[Bonachela is the third choreographer to tackle Les Illuminations, following Frederick Ashton and Richard Alston.*]
Les Illuminations was written following Rimbaudâs intense affair (when he was still in his teens) with another poet, Paul Verlaine, 10 years his senior. In 1872 the couple embarked on a journey in London, once described (by Frederick Ashtonâs biographer, Julie Kavanagh) as a âshamefulâ sojourn, a wild debauch of drugs, drunkenness, vagrancy and forbidden passion.
Many years later, in 1939, Benjamin Britten, (whose centenary is being celebrated this year) set nine of Rimbaudâs Illuminationsâ prose poems to music.
For the brief SDC season of four nights, [plus a preview on 27 August], Katie Noonan set the wheels in motion, suggesting that Bonachela choreograph a work to the Britten score.
Noonan also took charge of the design, suggesting that Toni Maticevski, her favourite designer, create the costumes.
Bonachela has taken the text of nine poems, titled Fanfare, Villes, Phrase, Antique, RoyautĂ©, Marine, Interlude, Being Beauteous, Parade, and DĂ©part, as one starting point but his program note also refers to the tempestuous and obsessive love affairs that both Rimbaud and Verlaine, and Britten and his lover, the tenor, Peter Pears, were going through at the time of creating the poems and music.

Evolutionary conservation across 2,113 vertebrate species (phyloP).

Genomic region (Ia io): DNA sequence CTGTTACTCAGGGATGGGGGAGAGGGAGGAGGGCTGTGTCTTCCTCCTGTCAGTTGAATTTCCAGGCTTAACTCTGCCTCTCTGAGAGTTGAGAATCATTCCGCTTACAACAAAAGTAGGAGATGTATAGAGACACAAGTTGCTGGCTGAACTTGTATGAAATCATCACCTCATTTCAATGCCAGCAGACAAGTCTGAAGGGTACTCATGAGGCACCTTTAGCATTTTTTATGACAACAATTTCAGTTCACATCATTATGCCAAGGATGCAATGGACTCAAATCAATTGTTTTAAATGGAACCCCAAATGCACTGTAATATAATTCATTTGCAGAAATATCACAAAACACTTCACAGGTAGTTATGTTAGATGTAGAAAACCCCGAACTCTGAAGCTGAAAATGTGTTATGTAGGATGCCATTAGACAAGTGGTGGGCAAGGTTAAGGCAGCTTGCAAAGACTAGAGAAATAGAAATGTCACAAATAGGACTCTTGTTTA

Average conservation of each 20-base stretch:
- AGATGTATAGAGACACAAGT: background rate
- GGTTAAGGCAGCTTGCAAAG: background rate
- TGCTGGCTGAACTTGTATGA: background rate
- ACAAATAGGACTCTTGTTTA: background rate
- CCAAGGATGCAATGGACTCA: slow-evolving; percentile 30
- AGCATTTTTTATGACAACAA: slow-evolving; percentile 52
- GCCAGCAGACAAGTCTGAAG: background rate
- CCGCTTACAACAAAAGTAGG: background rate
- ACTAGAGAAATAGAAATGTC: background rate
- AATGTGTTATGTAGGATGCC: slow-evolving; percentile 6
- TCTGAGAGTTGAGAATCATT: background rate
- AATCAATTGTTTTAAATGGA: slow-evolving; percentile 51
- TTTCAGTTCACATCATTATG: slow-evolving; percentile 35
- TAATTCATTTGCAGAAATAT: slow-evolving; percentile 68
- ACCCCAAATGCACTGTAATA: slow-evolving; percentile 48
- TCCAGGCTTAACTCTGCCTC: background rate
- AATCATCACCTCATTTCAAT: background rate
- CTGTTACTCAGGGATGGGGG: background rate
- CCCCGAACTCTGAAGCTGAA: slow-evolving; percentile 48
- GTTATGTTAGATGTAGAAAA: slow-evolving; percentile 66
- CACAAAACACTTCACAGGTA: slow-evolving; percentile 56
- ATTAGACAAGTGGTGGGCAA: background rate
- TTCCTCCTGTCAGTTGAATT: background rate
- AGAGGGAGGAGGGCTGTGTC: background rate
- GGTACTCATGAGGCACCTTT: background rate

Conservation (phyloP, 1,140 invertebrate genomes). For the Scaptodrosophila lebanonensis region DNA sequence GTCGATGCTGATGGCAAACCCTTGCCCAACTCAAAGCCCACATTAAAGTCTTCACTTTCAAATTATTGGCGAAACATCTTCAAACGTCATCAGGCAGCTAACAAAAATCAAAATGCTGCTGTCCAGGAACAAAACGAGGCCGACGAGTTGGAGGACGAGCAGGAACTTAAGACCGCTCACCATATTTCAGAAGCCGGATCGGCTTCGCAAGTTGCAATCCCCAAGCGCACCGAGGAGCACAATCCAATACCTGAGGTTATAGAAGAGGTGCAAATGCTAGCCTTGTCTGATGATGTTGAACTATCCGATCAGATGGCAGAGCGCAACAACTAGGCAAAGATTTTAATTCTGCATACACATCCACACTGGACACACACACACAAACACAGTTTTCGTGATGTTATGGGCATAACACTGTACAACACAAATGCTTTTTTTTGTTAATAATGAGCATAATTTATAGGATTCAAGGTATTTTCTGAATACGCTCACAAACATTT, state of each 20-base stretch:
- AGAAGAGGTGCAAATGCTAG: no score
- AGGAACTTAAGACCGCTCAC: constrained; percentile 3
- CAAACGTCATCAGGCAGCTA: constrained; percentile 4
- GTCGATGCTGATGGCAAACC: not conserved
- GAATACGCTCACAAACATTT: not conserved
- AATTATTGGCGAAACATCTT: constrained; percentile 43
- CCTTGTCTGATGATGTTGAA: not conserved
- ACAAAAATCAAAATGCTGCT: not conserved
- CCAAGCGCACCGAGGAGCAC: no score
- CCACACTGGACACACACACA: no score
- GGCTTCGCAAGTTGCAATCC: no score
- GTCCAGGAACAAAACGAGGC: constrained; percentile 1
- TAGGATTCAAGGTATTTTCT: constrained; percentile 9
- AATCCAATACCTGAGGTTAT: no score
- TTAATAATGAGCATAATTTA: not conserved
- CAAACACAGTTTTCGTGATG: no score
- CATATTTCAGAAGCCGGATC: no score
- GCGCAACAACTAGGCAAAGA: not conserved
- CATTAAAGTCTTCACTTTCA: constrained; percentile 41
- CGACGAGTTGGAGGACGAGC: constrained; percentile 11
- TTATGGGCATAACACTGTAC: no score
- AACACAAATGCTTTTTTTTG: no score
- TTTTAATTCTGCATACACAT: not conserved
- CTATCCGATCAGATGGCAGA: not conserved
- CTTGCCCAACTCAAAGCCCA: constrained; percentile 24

Not that youâd know that if you hadnât read the notes, done some research or had a good understanding of French, the language of Les Illuminations, written and sung.
Rimbaud – and Britten – focused on the repeated line in Les Illuminations â âJâai seul la clef de cette parade sauvageâ (âI alone have the key to this savage paradeâ) â a line that perhaps gave the collaborators the idea of setting the dance work in the manner of a fashion parade.